Workers require flexibility

There has been much said and written lately about those wanting to continue working from home and employers wanting their people to start going back to the office. 

Of course, truck drivers and other supply chain workers, plus emergency services including police, paramedics and health services workers, have never left the “office”. They have no option of working from home, or a flexible combination. 

I understand why people do not want to go back to commuting into the office every day; something I had undertaken this year and did not enjoy. So many wasted hours! However, I now commute for even longer three days each week and work on the train trip, but it is still time away from home and exhausting. 

I also understand why employers want their people back in the office, it is vital for innovation, new collaboration, team building and the brainstorming sessions which are better done in person. The option has been floated that those choosing to continue to work from home should be paid less, how about just paying our essential workers more?

As we try to attract more people to our industry and retain the ones we have, we must be as flexible as possible while retaining a workforce that meets the needs of the industry and ensures the amazing innovation and advancements in safety, technology and equipment continues. 

While some work will never be able to be conducted remotely, most will have a degree of flexibility, and this is what will assist us with attracting more people to the transport and logistics industry if we can meet that need.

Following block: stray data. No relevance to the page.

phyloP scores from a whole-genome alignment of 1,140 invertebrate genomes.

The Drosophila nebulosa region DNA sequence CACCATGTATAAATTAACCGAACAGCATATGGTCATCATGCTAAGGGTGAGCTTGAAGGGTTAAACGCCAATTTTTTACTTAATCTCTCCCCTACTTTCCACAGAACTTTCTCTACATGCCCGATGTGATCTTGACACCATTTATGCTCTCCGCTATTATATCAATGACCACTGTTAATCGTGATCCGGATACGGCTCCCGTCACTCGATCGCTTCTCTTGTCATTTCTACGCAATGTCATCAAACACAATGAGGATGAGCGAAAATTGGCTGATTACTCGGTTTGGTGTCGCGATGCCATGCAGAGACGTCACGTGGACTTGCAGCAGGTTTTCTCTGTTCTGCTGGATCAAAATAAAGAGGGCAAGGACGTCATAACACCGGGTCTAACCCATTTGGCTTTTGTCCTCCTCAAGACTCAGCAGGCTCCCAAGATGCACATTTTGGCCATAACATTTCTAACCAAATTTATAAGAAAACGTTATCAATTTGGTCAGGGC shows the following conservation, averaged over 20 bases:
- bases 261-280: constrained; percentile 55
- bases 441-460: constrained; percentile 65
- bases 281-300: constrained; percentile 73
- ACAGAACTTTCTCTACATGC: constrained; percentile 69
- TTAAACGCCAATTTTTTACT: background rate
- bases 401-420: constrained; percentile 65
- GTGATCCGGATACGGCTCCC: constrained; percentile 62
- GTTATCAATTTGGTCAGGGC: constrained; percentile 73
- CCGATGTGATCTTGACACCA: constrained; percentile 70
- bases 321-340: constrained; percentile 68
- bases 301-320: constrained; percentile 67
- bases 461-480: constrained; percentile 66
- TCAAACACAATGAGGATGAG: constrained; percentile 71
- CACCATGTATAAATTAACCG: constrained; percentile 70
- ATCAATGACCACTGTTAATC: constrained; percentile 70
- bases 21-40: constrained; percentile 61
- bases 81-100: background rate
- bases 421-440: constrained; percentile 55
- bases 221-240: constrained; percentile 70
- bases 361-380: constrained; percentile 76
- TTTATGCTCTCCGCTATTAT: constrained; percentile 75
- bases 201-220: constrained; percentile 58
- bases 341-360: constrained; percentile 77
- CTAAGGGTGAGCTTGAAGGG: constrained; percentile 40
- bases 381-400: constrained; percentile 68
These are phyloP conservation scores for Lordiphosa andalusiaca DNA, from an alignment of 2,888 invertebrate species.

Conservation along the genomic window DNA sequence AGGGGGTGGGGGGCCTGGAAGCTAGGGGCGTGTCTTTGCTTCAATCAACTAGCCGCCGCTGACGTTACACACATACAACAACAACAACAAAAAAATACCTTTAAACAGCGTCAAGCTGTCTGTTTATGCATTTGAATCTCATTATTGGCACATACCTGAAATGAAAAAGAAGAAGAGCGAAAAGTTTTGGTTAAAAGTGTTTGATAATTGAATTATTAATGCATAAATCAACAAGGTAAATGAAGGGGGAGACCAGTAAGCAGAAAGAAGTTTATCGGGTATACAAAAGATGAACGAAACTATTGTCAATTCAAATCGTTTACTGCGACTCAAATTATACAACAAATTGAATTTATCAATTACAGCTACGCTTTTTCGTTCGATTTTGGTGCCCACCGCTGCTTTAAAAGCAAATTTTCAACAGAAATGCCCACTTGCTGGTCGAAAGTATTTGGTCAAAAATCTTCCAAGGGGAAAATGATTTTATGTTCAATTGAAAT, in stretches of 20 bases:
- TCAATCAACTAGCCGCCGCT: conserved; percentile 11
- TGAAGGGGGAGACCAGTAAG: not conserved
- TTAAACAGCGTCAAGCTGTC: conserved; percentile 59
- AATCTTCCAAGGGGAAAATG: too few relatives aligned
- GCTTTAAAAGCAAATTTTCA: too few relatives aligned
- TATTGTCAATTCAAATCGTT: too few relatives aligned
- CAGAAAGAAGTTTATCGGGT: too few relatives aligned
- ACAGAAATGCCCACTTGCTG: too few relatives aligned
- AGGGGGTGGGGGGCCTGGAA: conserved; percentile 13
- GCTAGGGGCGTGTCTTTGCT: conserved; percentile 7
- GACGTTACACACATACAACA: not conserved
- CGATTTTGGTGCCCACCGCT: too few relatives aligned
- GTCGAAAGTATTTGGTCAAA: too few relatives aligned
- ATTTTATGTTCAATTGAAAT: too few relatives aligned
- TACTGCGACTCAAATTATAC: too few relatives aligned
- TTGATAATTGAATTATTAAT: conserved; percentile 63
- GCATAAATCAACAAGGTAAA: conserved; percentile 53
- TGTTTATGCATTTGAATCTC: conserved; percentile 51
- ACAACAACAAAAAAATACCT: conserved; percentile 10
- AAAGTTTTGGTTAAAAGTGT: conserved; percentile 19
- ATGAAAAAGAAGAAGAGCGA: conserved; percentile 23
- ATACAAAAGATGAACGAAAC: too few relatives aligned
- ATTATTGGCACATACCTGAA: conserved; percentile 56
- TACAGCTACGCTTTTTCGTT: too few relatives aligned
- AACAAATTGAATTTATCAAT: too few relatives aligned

If we can eliminate the commute, allow people to manage their workload around a hybrid method and give them more choices, it might solve some of our staffing problems, unfortunately not our driver shortages though. Although better lifestyles are what they are looking for as well.

All the commuting and the long hours involved in my part-time role has brought home to me the real effects of fatigue. 

I find that with all the things happening and trying to get everything done, by the end of the week I am very over tired, and it does affect your thought processes and how effectively you put forward your ideas, when what you are saying and what you mean to say are not quite the same thing. 

So, it must have a detrimental effect on all other processes as well and that is the main reason that I stopped driving to my job and decided to take the train; I could either use the time to work or by Friday, I could relax or take a nap. 

Taking the train was certainly the safest option and it made my family happier as well, plus it is a much better financial choice. 

In my role as chair of Transport Women Australia Limited, I have been to Adelaide recently for the Heavy Vehicle Industry Roundtable which was a very interesting and worthwhile day.

I have also presented at CeMAT in Sydney, and we have two Careers’ Expos in Sydney coming up. 

I will be attending one in August and other members will attend others as they come along. These schools and careers days are such wonderful ways to expose the next generation to our industry. 

We have the Transport Women Unite Red Ball coming up at the Festival of Transport in Alice Springs at the end of August where our Dream Maker Awards will be presented.  

We have announced the date and venue for the Transport Women Australia Limited 2024 Conference, and the dates for the 2023 EOY functions around the country with a few still to be confirmed. 

They will or do appear on our website on the events page. Also, on the events page is noted where we have speaking engagements. The website is transportwomen.com.au or you can email chair@transportwomen.com.au for any queries. 

  • Jacquelene Brotherton is chair of Transport Women Australia

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